Dinero Sheep



[no label]

What would you get if you took a half pound of Meat Puppets and a cup of ZZ Top, mixed it together in a stainless steel bowl, threw in a dash of the politics of Boon and Watt, wring into it the blue collar of CCR and add a pinch of lightnin' quick, finger pickin’ blues? Well, you’d have made yourself a big ol' batch of delicious Dinero. This Colorado trio's head honcho, Mike Wing, has an ax to grind, fortunately for us that ax is stringed. "Concealed Weapons and Open Containers," "The Coyote Song," and "Some People Push Back" tap into a lot of the anger that exists in this country regardless of whether your state is red or blue. It's not just the Tea Party who's angry, some of the beer and whisky drinkers are pretty pissed too.—PC Jones

Read an interview with The Mediums.


Flesh Panthers Quick and Dirty

Flesh Panthers

Quick and Dirty

[Cold Slice Cassettes]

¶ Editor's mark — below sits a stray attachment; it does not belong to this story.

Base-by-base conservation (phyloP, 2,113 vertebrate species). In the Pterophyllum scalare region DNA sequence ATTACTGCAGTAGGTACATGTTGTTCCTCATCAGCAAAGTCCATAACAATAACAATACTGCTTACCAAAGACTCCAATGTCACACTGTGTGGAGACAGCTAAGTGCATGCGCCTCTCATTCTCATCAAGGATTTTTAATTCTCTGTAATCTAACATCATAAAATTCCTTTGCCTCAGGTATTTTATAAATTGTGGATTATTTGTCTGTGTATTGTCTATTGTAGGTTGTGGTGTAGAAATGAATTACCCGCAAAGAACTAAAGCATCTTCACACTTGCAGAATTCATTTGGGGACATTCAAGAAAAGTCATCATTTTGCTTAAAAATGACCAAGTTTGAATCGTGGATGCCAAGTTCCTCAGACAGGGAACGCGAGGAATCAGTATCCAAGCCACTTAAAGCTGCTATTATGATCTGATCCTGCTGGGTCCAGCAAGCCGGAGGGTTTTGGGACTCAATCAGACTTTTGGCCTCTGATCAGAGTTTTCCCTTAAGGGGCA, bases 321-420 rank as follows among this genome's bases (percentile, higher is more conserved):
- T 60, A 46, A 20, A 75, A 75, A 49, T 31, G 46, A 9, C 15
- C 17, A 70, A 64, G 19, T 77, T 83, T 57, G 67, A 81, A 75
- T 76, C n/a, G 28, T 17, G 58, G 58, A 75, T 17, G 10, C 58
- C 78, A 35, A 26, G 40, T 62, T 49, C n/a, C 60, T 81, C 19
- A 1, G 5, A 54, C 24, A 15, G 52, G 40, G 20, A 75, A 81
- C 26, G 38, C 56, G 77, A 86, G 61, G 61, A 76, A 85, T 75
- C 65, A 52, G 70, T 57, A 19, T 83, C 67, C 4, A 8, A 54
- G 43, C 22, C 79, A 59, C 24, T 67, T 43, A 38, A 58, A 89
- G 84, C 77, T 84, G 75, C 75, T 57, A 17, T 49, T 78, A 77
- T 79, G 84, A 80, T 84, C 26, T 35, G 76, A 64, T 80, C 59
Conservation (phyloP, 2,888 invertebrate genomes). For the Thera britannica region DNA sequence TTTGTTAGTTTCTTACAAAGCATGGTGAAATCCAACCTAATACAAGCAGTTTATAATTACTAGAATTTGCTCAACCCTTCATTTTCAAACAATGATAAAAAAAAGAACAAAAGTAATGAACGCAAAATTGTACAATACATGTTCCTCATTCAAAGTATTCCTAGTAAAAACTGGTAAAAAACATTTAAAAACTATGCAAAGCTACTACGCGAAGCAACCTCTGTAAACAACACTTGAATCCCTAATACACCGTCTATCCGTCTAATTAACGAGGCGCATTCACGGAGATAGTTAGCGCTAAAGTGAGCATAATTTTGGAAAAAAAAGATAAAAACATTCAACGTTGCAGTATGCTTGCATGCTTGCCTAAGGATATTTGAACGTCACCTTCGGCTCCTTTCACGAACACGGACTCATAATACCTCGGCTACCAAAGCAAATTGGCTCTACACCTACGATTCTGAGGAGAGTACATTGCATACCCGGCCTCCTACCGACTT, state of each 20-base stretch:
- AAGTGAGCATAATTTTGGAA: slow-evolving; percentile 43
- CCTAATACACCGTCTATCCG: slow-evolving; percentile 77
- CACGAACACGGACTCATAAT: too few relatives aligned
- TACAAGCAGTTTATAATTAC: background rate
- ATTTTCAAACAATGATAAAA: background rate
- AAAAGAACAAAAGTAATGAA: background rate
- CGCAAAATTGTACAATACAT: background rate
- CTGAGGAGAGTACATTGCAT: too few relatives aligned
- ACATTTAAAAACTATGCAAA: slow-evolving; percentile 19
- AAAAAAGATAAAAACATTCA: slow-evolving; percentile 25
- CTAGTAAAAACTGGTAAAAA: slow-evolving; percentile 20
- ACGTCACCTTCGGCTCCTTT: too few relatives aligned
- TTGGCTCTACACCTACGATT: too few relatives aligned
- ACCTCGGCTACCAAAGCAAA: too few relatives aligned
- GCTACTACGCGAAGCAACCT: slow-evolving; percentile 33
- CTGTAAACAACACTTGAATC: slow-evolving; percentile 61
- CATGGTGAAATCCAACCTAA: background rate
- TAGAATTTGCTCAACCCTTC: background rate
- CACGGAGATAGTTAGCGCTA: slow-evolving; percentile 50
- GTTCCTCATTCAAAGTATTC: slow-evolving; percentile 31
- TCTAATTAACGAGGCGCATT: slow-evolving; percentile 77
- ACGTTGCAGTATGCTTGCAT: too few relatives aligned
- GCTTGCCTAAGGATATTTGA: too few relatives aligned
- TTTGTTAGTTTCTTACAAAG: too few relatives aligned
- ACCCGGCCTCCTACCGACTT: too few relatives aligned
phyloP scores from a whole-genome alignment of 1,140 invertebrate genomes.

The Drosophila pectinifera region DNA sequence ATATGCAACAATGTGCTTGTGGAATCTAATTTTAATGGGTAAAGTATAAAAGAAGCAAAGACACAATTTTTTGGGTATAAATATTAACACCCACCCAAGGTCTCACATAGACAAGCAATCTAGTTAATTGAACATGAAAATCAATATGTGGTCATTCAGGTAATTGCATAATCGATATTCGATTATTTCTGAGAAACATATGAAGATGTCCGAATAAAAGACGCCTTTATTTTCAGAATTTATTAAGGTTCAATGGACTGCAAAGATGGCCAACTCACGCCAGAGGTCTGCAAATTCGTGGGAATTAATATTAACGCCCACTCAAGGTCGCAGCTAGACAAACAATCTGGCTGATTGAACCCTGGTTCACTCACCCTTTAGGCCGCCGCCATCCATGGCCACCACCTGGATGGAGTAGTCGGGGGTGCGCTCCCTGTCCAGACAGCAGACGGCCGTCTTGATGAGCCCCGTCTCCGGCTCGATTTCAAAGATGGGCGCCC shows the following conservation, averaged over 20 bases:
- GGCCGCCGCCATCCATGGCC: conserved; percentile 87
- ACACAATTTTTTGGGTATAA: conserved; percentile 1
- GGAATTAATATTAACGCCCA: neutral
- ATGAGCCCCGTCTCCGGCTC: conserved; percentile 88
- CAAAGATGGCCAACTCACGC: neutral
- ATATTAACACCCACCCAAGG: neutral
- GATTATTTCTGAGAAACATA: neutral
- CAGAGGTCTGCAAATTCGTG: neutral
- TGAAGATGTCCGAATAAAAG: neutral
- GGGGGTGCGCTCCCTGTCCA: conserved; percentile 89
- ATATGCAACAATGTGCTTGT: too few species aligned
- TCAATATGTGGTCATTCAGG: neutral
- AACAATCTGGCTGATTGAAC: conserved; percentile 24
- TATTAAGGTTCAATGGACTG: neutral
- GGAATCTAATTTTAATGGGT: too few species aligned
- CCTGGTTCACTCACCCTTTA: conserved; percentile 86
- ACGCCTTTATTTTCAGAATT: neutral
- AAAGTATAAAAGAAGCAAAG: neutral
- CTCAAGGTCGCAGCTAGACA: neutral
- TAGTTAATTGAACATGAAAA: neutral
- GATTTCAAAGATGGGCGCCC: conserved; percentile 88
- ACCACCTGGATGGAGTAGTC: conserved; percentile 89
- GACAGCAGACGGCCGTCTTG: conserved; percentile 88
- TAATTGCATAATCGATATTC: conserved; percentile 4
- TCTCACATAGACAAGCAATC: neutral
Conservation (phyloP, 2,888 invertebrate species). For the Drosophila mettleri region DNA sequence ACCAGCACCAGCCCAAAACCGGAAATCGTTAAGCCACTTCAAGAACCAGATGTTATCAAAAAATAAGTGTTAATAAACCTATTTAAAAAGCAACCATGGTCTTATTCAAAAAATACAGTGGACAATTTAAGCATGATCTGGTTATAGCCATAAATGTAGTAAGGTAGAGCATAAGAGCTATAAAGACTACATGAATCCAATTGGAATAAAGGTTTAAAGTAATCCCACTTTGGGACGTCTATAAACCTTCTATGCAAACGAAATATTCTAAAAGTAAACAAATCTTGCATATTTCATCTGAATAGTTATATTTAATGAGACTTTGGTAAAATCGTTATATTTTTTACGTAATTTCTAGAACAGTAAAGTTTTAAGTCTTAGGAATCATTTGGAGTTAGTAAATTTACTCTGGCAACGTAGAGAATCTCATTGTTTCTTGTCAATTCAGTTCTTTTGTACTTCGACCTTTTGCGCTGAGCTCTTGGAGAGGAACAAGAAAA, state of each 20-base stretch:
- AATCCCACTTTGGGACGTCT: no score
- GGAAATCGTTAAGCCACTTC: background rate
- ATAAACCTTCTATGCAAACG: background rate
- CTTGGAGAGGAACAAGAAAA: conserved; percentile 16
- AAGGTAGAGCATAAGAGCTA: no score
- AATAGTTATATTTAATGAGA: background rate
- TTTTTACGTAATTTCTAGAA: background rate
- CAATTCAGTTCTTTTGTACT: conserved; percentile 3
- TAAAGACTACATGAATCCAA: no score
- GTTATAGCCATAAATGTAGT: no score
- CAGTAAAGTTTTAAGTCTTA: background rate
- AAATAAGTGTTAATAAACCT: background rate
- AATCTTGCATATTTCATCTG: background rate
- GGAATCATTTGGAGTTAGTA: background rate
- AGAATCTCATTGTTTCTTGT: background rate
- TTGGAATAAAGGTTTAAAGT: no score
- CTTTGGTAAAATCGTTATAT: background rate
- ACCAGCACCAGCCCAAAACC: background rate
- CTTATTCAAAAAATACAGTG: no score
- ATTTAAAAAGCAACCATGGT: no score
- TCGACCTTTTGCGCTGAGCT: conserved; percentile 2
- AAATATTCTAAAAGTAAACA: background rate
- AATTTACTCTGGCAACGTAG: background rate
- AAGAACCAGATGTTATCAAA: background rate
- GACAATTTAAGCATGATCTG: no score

Flesh Panthers play fast and loose with sobriety and good taste, which is to say, they have little of either. They are also not much concerned with production values as they have none, unless you consider no production a value. That aside, Quick and Dirty, their ten song cassette on Cold Slice, is a piece of pretty blistering punk rock that’s not only over the top but over before you have time to learn the names of the songs. Sounding at times like an amped up King Buzzo fronting the Germs, the Panthers always sound a little dangerous. It's like when that staggering schizo passes you on the street and for that second or two when you’re just inches apart, you’re really not sure what he’s gonna do or how you'll react, that's the vibe the Panthers seem to aspire to and obtain.—P.C. Jones